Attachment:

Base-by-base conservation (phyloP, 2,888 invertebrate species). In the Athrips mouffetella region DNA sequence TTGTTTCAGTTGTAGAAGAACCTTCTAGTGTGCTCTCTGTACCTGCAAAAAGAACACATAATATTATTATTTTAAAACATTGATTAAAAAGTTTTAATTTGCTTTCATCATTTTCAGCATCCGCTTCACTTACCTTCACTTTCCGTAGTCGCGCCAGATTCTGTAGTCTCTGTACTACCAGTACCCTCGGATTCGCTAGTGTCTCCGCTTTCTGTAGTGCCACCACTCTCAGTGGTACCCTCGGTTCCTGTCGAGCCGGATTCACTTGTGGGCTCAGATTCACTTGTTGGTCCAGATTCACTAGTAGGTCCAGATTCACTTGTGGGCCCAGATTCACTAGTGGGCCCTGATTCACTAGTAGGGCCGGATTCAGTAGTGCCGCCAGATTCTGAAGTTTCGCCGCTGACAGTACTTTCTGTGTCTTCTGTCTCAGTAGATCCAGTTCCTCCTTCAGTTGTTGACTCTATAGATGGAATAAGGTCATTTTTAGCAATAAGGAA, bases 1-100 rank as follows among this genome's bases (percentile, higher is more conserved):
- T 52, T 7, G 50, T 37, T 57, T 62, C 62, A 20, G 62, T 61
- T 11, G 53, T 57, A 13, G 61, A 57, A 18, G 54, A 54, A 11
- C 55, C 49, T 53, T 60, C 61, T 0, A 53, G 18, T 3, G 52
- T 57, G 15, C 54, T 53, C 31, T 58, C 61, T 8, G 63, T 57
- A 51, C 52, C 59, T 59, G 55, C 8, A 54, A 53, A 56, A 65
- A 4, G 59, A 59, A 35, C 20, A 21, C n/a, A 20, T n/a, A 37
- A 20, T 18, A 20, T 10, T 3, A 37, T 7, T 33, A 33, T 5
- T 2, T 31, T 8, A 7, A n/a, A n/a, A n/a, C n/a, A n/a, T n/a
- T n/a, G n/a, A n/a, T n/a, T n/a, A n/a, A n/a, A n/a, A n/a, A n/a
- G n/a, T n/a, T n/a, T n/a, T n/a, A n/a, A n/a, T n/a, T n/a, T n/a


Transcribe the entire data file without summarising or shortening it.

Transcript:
Base-by-base conservation (phyloP, 2,888 invertebrate species). In the Athrips mouffetella region DNA sequence TTGTTTCAGTTGTAGAAGAACCTTCTAGTGTGCTCTCTGTACCTGCAAAAAGAACACATAATATTATTATTTTAAAACATTGATTAAAAAGTTTTAATTTGCTTTCATCATTTTCAGCATCCGCTTCACTTACCTTCACTTTCCGTAGTCGCGCCAGATTCTGTAGTCTCTGTACTACCAGTACCCTCGGATTCGCTAGTGTCTCCGCTTTCTGTAGTGCCACCACTCTCAGTGGTACCCTCGGTTCCTGTCGAGCCGGATTCACTTGTGGGCTCAGATTCACTTGTTGGTCCAGATTCACTAGTAGGTCCAGATTCACTTGTGGGCCCAGATTCACTAGTGGGCCCTGATTCACTAGTAGGGCCGGATTCAGTAGTGCCGCCAGATTCTGAAGTTTCGCCGCTGACAGTACTTTCTGTGTCTTCTGTCTCAGTAGATCCAGTTCCTCCTTCAGTTGTTGACTCTATAGATGGAATAAGGTCATTTTTAGCAATAAGGAA, bases 1-100 rank as follows among this genome's bases (percentile, higher is more conserved):
- T 52, T 7, G 50, T 37, T 57, T 62, C 62, A 20, G 62, T 61
- T 11, G 53, T 57, A 13, G 61, A 57, A 18, G 54, A 54, A 11
- C 55, C 49, T 53, T 60, C 61, T 0, A 53, G 18, T 3, G 52
- T 57, G 15, C 54, T 53, C 31, T 58, C 61, T 8, G 63, T 57
- A 51, C 52, C 59, T 59, G 55, C 8, A 54, A 53, A 56, A 65
- A 4, G 59, A 59, A 35, C 20, A 21, C n/a, A 20, T n/a, A 37
- A 20, T 18, A 20, T 10, T 3, A 37, T 7, T 33, A 33, T 5
- T 2, T 31, T 8, A 7, A n/a, A n/a, A n/a, C n/a, A n/a, T n/a
- T n/a, G n/a, A n/a, T n/a, T n/a, A n/a, A n/a, A n/a, A n/a, A n/a
- G n/a, T n/a, T n/a, T n/a, T n/a, A n/a, A n/a, T n/a, T n/a, T n/a